Thanks to Lenovo's recent acquisitions, the company has a more interesting mobile offering and can deliver the servers that power most business functions.
In little more than a decade, Lenovo has gone from a relatively unknown Chinese hardware manufacturer to a global powerhouse in personal computing to recently launching a new chapter in what's already a storied history. Lenovo announced in January 2014 that it was acquiring IBM's entry-level server business, and not long after announced its intent to acquire Google's mobile handset business, which was acquired from Motorola less than two years ago.
Many pundits have cited commodity pricing and declining revenues as signs that the hardware business is dying, yet Lenovo seems to be doubling down. I'll explore what's behind Lenovo's strategy, and what it means for IT leaders.
End-to-end mobile growth
Lenovo is not the first company to attempt to offer hardware that covers all aspects of a mobile computing environment, including smartphones and tablets, traditional PCs, and the servers that power them — and recent newsmaker Dell seems to be an obvious point of comparison. Unlike Dell, Lenovo is a "native" Chinese company, and the Chinese market will likely drive mobile device sales in the coming years. While PC and laptop sales remain stagnant, the Chinese market is beginning to rapidly adopt smartphones and tablets.
Apple and Android are relatively entrenched in the U.S. and Europe, but China currently has no clear winner in the race for smartphone dominance. Lenovo has a good position in the Chinese market without the former Motorola, but acquiring the remains of the company from Google provides high-quality designs and access to Google's in-house innovations. Fly that combination under the banner of a Chinese company to mitigate some of the NSA fallout, and you've got a winning combination.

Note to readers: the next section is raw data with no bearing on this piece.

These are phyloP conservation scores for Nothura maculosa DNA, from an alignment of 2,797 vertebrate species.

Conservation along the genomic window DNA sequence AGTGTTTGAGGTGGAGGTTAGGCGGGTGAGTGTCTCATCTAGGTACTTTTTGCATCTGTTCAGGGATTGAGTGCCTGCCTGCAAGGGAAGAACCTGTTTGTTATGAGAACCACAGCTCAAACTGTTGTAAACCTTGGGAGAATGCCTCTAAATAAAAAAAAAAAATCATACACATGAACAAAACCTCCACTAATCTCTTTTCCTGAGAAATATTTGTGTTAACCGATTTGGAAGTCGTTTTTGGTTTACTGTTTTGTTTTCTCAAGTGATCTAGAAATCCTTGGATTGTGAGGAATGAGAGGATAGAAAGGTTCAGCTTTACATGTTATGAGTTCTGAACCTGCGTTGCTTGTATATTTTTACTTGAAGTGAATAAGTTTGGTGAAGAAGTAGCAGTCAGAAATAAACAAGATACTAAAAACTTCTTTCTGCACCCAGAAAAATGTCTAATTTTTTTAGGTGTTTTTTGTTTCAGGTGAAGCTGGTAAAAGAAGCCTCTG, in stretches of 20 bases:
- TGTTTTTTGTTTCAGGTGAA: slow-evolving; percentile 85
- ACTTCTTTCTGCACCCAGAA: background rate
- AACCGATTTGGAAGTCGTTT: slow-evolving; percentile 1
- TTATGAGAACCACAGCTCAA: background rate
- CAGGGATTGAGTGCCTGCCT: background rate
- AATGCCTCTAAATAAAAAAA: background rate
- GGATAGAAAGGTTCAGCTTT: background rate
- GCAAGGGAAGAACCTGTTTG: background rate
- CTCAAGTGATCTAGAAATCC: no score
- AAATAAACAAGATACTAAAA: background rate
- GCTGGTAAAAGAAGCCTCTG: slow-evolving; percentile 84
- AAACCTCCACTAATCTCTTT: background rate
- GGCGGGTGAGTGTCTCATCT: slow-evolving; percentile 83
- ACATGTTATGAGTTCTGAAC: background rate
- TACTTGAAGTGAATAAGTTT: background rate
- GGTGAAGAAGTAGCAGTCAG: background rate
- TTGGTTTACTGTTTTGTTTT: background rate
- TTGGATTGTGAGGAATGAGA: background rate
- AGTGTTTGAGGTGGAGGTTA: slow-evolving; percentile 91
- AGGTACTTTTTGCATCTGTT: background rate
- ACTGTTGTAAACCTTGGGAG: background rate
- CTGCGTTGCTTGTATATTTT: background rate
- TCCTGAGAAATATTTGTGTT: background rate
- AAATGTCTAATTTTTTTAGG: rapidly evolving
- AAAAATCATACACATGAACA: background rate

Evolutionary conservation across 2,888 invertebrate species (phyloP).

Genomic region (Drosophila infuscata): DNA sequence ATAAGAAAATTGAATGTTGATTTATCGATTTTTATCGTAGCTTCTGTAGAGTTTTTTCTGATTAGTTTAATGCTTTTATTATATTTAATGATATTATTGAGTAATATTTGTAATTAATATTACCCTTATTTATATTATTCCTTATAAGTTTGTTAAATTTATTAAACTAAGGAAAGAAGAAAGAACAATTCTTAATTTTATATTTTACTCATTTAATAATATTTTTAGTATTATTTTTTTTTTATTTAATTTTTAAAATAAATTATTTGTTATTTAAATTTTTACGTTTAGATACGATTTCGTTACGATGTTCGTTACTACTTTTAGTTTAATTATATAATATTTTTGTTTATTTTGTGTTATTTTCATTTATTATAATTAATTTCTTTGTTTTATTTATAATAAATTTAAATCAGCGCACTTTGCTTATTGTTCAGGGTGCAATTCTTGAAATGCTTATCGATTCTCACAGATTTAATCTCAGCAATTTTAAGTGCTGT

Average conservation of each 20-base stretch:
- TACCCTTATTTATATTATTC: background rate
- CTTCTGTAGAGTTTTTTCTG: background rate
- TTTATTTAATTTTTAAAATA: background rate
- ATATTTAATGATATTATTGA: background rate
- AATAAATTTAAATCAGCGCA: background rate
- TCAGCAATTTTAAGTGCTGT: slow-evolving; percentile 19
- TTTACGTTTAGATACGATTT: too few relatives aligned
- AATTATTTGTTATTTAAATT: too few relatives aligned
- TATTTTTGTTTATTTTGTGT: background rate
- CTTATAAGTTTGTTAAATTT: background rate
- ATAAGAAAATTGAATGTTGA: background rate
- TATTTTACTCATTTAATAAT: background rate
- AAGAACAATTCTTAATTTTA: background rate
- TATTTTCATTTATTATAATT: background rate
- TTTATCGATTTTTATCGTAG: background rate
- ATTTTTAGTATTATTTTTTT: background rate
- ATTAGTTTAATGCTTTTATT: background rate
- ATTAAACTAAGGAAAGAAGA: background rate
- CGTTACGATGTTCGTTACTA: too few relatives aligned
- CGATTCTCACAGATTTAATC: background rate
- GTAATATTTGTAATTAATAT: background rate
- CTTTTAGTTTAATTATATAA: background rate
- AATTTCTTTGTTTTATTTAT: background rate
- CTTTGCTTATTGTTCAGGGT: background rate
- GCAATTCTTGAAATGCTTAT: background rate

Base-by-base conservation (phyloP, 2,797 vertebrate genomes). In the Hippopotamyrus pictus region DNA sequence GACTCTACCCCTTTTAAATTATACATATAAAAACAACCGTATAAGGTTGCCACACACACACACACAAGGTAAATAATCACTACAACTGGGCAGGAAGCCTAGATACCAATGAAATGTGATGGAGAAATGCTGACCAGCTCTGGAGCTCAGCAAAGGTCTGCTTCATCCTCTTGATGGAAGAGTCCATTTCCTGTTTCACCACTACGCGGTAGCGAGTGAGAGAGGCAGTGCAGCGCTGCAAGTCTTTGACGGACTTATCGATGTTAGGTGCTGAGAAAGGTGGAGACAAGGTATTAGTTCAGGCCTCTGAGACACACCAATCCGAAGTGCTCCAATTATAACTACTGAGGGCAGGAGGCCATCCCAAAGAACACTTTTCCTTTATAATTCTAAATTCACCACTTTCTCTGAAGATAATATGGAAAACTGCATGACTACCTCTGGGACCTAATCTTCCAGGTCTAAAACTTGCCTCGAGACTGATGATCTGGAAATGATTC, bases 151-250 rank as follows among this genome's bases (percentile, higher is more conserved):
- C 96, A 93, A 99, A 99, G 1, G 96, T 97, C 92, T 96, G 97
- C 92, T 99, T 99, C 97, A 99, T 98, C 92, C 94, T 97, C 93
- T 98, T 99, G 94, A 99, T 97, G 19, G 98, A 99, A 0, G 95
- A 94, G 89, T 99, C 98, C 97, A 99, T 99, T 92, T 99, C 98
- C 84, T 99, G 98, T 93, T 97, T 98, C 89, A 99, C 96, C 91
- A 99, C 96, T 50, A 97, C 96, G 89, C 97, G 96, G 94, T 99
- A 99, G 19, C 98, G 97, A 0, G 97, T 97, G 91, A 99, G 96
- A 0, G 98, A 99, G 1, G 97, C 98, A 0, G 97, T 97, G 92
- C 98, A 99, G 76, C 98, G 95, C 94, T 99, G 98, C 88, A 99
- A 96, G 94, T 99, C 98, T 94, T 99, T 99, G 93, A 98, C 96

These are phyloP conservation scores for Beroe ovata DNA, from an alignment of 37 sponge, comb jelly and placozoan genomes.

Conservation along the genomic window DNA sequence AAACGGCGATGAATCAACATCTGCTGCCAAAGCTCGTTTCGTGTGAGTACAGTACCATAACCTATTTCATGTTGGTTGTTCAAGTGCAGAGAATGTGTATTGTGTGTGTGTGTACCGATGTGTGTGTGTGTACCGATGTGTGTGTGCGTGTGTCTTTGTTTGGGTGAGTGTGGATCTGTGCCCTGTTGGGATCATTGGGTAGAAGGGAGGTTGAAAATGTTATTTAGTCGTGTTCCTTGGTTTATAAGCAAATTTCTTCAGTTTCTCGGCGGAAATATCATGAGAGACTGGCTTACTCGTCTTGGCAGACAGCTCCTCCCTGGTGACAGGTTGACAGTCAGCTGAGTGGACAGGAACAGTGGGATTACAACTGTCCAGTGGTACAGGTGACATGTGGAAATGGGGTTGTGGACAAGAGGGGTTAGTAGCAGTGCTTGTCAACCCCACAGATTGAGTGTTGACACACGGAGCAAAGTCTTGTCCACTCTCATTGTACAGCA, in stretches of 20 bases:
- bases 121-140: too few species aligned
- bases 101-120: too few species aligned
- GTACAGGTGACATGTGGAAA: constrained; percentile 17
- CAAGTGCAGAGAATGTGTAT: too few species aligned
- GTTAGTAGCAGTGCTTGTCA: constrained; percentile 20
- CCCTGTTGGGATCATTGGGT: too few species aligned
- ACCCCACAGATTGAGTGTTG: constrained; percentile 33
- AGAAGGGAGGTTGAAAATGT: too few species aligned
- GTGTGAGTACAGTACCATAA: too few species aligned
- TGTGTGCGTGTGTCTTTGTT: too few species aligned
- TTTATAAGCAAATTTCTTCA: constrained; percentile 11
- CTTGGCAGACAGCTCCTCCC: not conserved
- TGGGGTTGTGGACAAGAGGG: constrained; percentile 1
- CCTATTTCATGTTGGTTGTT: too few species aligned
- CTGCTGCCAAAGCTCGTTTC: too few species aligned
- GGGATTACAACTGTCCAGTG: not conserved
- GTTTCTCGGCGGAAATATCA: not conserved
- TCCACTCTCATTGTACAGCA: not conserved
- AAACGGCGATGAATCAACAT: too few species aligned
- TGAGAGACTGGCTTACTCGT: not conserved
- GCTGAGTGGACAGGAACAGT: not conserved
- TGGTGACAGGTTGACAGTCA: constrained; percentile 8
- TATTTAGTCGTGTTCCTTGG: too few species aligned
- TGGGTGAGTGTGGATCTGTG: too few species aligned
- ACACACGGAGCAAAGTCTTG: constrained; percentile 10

Powering mobile devices in China
It may be less visible than the latest smartphone or tablet, but the adoption of mobile devices has created a massive demand for data center capacity, much of it powered by low- and mid-range x86-based servers. While demand for these boxes is stagnant in the U.S. and Europe, many of the same assumptions about mobile devices apply here. If Lenovo can drive down costs in the x86 market as it did with traditional PCs and leverage its access to the Chinese market, it will do well.
Furthermore, Lenovo is the only non-U.S. PC manufacturer in the top three. With U.S. technology being called into question after the NSA scandals, and Lenovo's positioning in developing markets, it will likely take the x86 server business places IBM could not.
Should Lenovo be in your future?
If you already have a relationship with Lenovo, these two acquisitions represent good news. The company now has a more interesting mobile offering and can deliver the servers that power most business functions. If you're not a Lenovo customer, these acquisitions will likely shake up the major players in the industry and allow you to negotiate better deals with your existing customers.
Aside from Dell, which has never been able to produce a compelling smartphone and has had limited success on the tablet front, there is no other company that can legitimately claim to cover the end user and data center hardware space. A few years of disarray at Lenovo are to be expected, but if the company can successfully integrate compelling mobile devices and data center offerings into its portfolio, it could be the hardware vendor to beat.
Disclaimer: I am currently employed by IBM; however, I do not work in the hardware business, and I have no insider knowledge of x86 business being sold to Lenovo. All of my postings on TechRepublic are my personal opinions and commentary and don't represent IBM's positions, strategies, or opinions.
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- By ditching Motorola, Google frees Android from distractions (CNET)
- Lenovo-Motorola deal: For Google, it's still all about the patents (ZDNet)
- Lenovo as new 800-pound gorilla: Opportunities, challenges abound (ZDNet)